According to the International Association of Dental Traumatology (IADT) standards, using flexible, non-rigid splints for a short length of time promotes both periodontal and pulpal healing if the traumatized tooth is given minor mobility and the splinting time is not too long. Pulp necrosis most commonly manifests as ischemia necrosis induced by an interruption in blood flow to the apical foramen or as infection-related liquid necrosis following trauma.

The following are symptoms of pulp necrosis:

• Non-fading teeth with persistent grey

• X-ray evidence of inflammation towards the apex

Infection symptoms include soreness, sinusitis, suppuration, and swelling

Deciduous teeth might be extracted as a treatment option. Endodontic therapy for permanent teeth is an option. Dental trauma is most prevalent in children, accounting for 17% of physical injuries in children aged 0 to 6 years, with an overall average of 5%. It is more common in men than in women. Traumatic tooth injury is more prevalent in permanent teeth than in deciduous teeth and mainly affects the maxillary front teeth. The mouth area accounts for 1% of total body area yet accounts for 5% of all physical injuries. Mouth injuries account for up to 17% of all physical injuries in preschool children.

Dental traumatic accidents are affected by one's activity level as well as the surrounding environment, but they are the primary risk factors when compared to a person's age and gender. The most prevalent cause of irreversible incisor loss in children is trauma. Dental trauma frequently leads in the major consequence, such as pulpal necrosis, and it is practically difficult to determine the long-term prognosis of the wounded tooth, which frequently results in long-term restorative complications.

The most effective trauma prevention method is the wearing of mouthguards during sports and other high-risk activities such as military training. It is generally used on the upper teeth since it is more likely to cause tooth damage than the lower teeth.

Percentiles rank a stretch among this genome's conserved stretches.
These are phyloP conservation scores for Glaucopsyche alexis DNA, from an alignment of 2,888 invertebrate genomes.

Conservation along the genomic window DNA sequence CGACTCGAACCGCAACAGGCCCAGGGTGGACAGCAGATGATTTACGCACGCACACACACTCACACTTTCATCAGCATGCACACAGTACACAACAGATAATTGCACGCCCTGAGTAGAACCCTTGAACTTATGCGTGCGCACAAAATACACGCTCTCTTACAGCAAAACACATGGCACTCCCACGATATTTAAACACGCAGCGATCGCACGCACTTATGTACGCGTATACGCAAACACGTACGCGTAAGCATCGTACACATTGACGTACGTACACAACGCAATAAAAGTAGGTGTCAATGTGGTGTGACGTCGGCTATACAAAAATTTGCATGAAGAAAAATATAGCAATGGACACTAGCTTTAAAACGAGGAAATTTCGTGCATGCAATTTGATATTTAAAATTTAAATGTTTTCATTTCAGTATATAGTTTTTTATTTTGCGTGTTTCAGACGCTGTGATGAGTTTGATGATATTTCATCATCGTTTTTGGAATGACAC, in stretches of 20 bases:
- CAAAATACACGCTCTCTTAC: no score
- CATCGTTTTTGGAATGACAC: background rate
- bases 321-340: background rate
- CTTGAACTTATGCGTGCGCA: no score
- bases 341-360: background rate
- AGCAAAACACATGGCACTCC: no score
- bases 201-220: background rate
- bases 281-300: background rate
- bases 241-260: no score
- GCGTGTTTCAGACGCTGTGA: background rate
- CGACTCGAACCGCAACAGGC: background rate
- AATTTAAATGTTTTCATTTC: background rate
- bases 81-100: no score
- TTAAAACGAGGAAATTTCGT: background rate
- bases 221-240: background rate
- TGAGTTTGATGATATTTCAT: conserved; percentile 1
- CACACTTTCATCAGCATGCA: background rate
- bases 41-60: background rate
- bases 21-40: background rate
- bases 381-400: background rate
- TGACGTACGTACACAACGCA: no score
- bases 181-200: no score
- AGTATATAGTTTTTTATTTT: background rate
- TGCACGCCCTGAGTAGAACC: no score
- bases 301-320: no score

The mouthguard should ideally be pleasant for the user, simple to hold, odourless and tasteless, and made of a substance that is safe for the body. However, studies in diverse high-risk groups of tooth injury have frequently documented poor compliance by those who wore mouthguards during activities on a regular basis. Furthermore, routine usage is insufficient to avoid tooth injuries, and even the use of a mouthguard might result in injuries. This is due to the fact that customers do not always know the optimum brand or size, resulting in a poor fit.

Author Info

James Collins*
Editorial Office, Journal of Dental Research and Practice, Belgium

Citation: Collins J. Dental Trauma: A Brief Overview. J Dent Res Prac. 2022, 04 (02), 011

Received: 07-Mar-2022, Manuscript No. jdrp-22-61744; Editor assigned: 09-Mar-2022, Pre QC No. jdrp-22-61744 (PQ); Reviewed: 18-Mar-2022, QC No. jdrp-22-61744 (Q); Revised: 18-Mar-2022, Manuscript No. jdrp-22-61744 (R); Published: 29-Mar-2022, DOI: 10.4172/jdrp.22.4(2).011

Copyright: © 2022 Collins J. This is an open-access article distributed under the terms of the Creative Commons Attribution License, which permits unrestricted use, distribution, and reproduction in any medium, provided the original author and source are credited.